Within ~1.5 years of the launch of its mobile maps app, Google had erased over 80% of the top GPS companies' market capitalization. Similarly, in just over seven years since venturing into the music space, Apple became the world's largest music retailer. History is replete with examples of new entrants - backed by technological superiority and innovative business propositions - wiping out established companies in almost no time. With this in mind, can established banks today say with any certainty that this won't be repeated in their industry? Today, more and more nonbanking organizations are foraying into the banking sector. Startups like Stripe and Square have earned multi-billion dollar valuations. Today, around one-third of U.S. revenue for Starbucks is paid via its own loyalty cards.
Banks' nonbank competitors span nimble technology players, telecommunications companies, start-ups, retailers, fintech firms, peer-to-peer lenders, crowd-funding websites, internet/mobile service providers, and many others. The threat of traditional banks getting relegated to the limited back-office utilities roles by the nonbanks is quite real. If you are still unconvinced, the three news stories below from the past few months may help change your mind.
By Aug '15, Europe's largest peer-to-peer lending platform, Zopa, had facilitated over £1 billion in loans to over 200,000 people. In July '15, it had experienced over 120% YoY growth in its lending business. Zopa by now has over 2% share of the UK's unsecured personal loans market.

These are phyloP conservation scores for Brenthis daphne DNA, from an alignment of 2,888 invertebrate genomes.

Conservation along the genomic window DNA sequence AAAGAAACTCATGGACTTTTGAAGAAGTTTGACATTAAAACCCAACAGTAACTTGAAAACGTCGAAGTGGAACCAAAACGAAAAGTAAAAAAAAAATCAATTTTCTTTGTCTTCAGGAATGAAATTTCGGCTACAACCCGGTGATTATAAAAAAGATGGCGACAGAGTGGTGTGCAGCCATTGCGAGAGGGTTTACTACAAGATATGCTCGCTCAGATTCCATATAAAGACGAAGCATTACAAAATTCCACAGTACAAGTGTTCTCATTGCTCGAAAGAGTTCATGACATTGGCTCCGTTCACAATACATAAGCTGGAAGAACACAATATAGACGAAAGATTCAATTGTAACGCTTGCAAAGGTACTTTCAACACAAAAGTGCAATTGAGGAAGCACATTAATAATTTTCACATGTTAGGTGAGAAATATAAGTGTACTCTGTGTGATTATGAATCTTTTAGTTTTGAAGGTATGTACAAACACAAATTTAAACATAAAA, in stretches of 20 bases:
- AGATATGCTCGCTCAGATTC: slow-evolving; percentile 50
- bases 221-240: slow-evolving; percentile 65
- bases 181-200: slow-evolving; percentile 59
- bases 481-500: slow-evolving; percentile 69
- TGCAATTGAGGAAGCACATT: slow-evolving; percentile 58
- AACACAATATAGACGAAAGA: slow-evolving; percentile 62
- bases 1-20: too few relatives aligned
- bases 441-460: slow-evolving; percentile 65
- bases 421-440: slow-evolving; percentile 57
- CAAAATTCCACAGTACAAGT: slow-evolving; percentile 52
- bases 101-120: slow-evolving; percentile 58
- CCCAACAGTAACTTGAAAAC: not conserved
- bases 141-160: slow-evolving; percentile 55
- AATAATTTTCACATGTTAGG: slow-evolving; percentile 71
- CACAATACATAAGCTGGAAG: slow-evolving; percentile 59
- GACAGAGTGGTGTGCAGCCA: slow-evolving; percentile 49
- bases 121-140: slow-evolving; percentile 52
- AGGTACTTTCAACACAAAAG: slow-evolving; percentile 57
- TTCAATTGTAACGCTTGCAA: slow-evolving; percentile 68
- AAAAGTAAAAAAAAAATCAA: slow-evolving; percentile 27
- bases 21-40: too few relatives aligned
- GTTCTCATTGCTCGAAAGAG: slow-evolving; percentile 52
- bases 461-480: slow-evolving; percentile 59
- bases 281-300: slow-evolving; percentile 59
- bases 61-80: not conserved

In Mar '15, the Chinese e-commerce giant Alibaba, announced that it is developing facial recognition technology to enable mobile shoppers to substitute their passwords with selfies. Today, China's financial sector is experiencing immense transformation owing to innovative business models from major internet companies like Alibaba that are rapidly adopting microfinance with a digital edge. Alibaba had launched Alipay.com in China - a third-party online payment platform involving no transaction fees.
In Mar '15, the Chinese smartphone manufacturer Xiaomi moved into the financial services arena by enabling an interest-bearing mobile wallet account. Within couple of months, it also launched an online money-market platform - Xiaomi Huoqibao. Today, online money-market accounts are experiencing high popularity in China - thanks to their heavy promotion by the tech industry entrants and also because they offer substantially higher interest rates than traditional banks.
Whether it's lending, payments, cards, wealth management, insurance, or any other banking functions (except deposits where there are regulatory constraints for nonbanks); the nonbanks are making rapid strides. The following are a few examples:
1.Payments: Google, LevelUp, Apple, PayPal, Sage, Starbucks, Square, Walmart, Alibaba, WorldRemit.
2.Lending: Funding Circle, On Deck Capital, Lending Club, Amazon, Kabbage.
3.Money/Wealth Management: Nutmeg, Moven, LootBank
4.Mortgages: Zillow, Quicken Loans, loanDepot
5.Invoice financing: Payplant, InvoiceFair
So what gives these nonbanking players a competitive edge over the traditional banks? In my view, there are three key factors: